A road movie is a film genre in which the main characters leave home to travel from place to place, typically altering the perspective from their everyday lives. The term can still apply to scenarios where it can be a misnomer, such as when the plot of a film involves off-road travel.
The genre has its roots in spoken and written tales of epic journeys, such as the Odyssey and the Aeneid. The road film is a standard plot employed by screenwriters. It is a type of bildungsroman, a story in which the hero changes, grows or improves over the course of the story.
The on-the-road plot was used at the birth of American cinema but blossomed in the years after World War II, reflecting a boom in automobile production and the growth of youth culture. Even so, awareness of the "road picture" as a genre came only in the 1960s with Bonnie and Clyde and Easy Rider.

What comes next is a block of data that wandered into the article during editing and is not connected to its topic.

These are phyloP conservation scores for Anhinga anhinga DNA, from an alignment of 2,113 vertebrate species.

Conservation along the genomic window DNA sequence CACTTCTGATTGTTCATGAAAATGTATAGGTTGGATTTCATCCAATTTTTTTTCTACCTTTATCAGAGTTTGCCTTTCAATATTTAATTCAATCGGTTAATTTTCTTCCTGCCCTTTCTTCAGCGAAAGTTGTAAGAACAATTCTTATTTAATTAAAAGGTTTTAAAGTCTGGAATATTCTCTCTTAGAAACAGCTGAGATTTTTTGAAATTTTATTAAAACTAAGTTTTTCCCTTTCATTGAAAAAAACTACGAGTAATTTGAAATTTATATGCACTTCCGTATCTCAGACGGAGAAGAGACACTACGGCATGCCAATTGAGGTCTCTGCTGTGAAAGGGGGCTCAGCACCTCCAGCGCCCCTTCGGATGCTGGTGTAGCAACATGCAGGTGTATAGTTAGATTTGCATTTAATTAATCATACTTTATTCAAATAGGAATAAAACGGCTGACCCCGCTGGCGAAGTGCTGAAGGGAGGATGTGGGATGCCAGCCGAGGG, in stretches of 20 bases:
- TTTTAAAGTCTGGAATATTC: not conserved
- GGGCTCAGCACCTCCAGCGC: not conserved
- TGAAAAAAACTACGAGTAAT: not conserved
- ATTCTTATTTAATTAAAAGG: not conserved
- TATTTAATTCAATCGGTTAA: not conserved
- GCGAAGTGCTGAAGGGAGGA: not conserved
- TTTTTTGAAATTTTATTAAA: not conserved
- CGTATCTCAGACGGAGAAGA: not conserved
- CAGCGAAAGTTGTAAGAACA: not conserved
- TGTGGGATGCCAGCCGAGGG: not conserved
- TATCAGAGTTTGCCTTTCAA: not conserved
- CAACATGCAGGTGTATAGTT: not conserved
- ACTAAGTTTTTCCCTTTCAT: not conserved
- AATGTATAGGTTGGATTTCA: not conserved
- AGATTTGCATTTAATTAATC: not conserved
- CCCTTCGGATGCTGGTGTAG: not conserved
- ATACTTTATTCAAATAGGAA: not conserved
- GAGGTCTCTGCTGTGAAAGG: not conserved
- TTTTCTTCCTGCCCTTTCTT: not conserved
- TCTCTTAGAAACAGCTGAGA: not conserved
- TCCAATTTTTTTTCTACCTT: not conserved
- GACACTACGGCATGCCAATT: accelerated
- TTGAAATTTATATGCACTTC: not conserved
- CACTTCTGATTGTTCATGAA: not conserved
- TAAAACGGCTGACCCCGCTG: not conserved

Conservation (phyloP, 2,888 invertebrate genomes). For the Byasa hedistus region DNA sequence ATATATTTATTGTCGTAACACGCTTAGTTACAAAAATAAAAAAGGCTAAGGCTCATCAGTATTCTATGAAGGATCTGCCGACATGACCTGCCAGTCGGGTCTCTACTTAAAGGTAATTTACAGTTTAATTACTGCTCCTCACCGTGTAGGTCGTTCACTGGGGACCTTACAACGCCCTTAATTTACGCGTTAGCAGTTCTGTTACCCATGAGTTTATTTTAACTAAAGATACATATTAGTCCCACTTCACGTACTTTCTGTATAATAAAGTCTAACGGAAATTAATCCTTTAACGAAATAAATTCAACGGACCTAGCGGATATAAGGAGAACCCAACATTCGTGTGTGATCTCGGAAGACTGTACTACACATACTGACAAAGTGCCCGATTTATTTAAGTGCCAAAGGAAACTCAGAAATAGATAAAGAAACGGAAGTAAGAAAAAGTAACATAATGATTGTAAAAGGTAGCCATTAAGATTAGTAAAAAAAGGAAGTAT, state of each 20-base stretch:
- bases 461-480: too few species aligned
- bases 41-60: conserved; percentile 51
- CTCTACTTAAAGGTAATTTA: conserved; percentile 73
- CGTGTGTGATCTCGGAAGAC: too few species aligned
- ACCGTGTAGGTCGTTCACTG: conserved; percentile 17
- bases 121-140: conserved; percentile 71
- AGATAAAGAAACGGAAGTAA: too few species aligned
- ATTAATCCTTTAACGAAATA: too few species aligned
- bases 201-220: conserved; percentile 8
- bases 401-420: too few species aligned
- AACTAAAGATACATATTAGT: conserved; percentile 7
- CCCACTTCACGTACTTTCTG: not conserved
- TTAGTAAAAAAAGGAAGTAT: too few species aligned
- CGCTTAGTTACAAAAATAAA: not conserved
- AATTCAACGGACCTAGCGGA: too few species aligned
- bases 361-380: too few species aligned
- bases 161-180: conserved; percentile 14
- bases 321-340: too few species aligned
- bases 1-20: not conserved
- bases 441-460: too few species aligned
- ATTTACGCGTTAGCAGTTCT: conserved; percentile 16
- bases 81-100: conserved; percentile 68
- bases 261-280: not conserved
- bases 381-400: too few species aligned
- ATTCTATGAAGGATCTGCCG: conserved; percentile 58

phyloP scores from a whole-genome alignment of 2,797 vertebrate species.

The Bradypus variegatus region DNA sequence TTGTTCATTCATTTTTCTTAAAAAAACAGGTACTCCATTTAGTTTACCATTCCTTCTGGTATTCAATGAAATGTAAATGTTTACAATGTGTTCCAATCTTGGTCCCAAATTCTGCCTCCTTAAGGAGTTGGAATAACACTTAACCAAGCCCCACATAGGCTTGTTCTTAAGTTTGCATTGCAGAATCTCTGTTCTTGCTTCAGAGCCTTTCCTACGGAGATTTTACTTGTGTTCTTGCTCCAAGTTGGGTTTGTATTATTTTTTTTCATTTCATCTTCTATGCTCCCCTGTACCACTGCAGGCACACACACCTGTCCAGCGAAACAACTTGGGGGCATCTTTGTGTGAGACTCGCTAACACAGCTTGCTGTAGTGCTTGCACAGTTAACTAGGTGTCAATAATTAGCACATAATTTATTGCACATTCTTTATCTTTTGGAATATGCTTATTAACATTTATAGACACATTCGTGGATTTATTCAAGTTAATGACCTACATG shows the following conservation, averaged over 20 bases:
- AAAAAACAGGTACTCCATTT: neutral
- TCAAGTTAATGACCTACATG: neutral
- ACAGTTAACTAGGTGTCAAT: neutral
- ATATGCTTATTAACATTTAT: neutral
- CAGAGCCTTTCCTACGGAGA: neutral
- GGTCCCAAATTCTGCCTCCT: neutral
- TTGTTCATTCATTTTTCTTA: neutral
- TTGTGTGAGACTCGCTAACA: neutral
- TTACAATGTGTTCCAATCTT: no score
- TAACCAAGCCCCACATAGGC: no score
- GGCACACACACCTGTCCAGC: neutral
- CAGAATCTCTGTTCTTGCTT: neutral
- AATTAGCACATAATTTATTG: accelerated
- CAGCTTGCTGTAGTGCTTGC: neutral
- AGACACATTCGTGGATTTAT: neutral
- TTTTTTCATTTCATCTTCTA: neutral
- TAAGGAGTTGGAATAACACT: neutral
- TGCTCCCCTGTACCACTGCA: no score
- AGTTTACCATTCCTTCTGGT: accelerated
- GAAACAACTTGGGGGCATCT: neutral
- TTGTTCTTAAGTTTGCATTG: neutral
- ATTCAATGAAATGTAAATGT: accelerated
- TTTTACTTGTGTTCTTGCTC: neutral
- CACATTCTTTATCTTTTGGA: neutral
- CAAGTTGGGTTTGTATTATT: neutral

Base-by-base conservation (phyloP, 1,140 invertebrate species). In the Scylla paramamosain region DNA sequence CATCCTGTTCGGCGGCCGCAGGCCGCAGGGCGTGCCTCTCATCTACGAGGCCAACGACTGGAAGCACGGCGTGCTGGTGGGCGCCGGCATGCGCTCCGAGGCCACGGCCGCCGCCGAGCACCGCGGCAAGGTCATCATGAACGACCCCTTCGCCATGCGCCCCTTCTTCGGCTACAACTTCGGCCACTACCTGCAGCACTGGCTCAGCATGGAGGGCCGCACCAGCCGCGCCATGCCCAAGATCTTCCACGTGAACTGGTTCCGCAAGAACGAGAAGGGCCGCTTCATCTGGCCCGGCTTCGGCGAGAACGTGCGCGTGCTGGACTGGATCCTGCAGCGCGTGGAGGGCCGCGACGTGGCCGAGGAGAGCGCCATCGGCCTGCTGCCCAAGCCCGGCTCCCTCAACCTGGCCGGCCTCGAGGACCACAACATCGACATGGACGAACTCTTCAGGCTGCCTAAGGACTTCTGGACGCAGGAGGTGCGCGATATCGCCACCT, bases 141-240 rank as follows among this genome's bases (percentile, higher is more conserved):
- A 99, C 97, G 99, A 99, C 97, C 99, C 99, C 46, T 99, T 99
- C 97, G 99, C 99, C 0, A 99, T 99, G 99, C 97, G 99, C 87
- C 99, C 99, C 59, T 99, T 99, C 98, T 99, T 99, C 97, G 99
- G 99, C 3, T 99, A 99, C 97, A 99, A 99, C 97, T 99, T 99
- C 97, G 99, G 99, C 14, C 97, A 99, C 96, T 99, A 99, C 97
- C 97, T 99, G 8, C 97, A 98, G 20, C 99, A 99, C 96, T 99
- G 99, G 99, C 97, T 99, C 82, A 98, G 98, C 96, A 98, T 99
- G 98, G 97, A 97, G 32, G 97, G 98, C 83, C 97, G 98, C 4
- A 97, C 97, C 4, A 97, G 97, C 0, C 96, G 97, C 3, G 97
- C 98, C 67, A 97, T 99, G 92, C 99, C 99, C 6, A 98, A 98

- Danesi, Marcel (2008). Dictionary of Media and Communications. M.E. Sharpe. p. 256. ISBN 978-0-7656-8098-3.
- Cowen, Nick; Hari Patience (26 Feb 2009). "Wheels On Film: Easy Rider". The Daily Telegraph. Retrieved 22 July 2013.
|This film genre-related article is a stub. You can help Wikipedia by expanding it.|